The cement plant dates back to around 1939, but limestone has been mined from the quarry since the early 1900s. The quarry resides in unincorporated Santa Clara County and parts of Cupertino and Palo Alto. Cement from the Lehigh site has been used to build major projects around the Bay Area and the state, including Mineta San Jose International Airport and the Golden Gate Bridge, the company said.

If Lehigh and the county fail to come to an agreement soon, the Santa Clara County Planning Commission will host a public hearing to look into the company’s legal violations. The commission will also determine if the operation is a public nuisance and potentially revoke Lehigh’s permit. This would legally prevent the company from producing cement.

More than 300 Santa Clara County residents wrote to supervisors in support of the decision to revoke or modify Lehigh’s permit, citing decades of noise, dust, air and water pollution, among other things.

Brian Schmidt, policy and advocacy director at preservation group Green Foothills, applauds the county’s effort to scrutinize the cement plant operation.

“There’s clearly a long history of a lot of environmental violations here,” Schmidt told San José Spotlight. “The plant might have been in the right place a long time ago, but it’s not anymore. This is Silicon Valley, where tens of thousands people are living. It’s more than time for this to be shut down.”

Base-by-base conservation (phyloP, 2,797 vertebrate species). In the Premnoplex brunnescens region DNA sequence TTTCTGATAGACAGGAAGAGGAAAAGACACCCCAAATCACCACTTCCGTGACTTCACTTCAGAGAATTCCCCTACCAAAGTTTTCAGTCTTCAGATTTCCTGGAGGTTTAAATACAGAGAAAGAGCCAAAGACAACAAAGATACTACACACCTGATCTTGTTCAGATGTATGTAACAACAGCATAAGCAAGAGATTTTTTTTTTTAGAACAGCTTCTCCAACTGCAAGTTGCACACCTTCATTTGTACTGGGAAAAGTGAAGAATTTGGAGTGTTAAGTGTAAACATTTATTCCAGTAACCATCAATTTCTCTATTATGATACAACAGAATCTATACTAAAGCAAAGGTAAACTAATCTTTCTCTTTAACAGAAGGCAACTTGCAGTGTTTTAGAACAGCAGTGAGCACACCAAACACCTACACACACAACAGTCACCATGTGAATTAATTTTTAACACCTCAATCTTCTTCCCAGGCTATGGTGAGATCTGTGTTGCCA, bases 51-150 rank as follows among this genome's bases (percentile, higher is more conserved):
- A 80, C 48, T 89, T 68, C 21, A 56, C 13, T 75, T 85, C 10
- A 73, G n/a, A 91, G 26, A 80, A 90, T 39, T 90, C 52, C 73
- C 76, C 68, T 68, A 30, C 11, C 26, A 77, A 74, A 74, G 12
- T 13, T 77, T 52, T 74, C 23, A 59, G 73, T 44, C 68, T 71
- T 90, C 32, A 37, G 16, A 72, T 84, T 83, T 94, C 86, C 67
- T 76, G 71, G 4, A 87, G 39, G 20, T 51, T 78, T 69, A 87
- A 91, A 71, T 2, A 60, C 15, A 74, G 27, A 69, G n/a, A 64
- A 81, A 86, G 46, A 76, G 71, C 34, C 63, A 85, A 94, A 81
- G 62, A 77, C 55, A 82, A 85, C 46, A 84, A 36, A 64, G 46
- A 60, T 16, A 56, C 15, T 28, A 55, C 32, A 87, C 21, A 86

Cupertino resident Rhoda Fry, who has advocated for the closure of the cement plant for more than a decade, hopes to see the county acquire the land.

“Lehigh has been putting profit ahead of people,” Fry told San José Spotlight. “We have subsidized this cement plant and quarry with our health for generations.”

Contact Tran Nguyen at [email protected] or follow @nguyenntrann on Twitter. 

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Plant shuts down. Concrete gets more expensive. People complain about lack of affordable housing.

Build affordable housing somewhere else that is less expensive!

You build houses where jobs are, not out in the middle of nowhere “where its cheap.”

So the Bay Area will still use large amounts of cement for it’s building needs, but where will production be out sourced to? No doubt a location with lower incomes/less political power/higher tolerance for pollution.

The supervisors really want to feel like they are in control. Sounds Simitian wants it to look like he played a role in shutting down the cement plant when it was actually the cement plant operators who freely chose to shut down. The supervisors ought to spend their time on more urgent matters. A waste of time and tax payer money.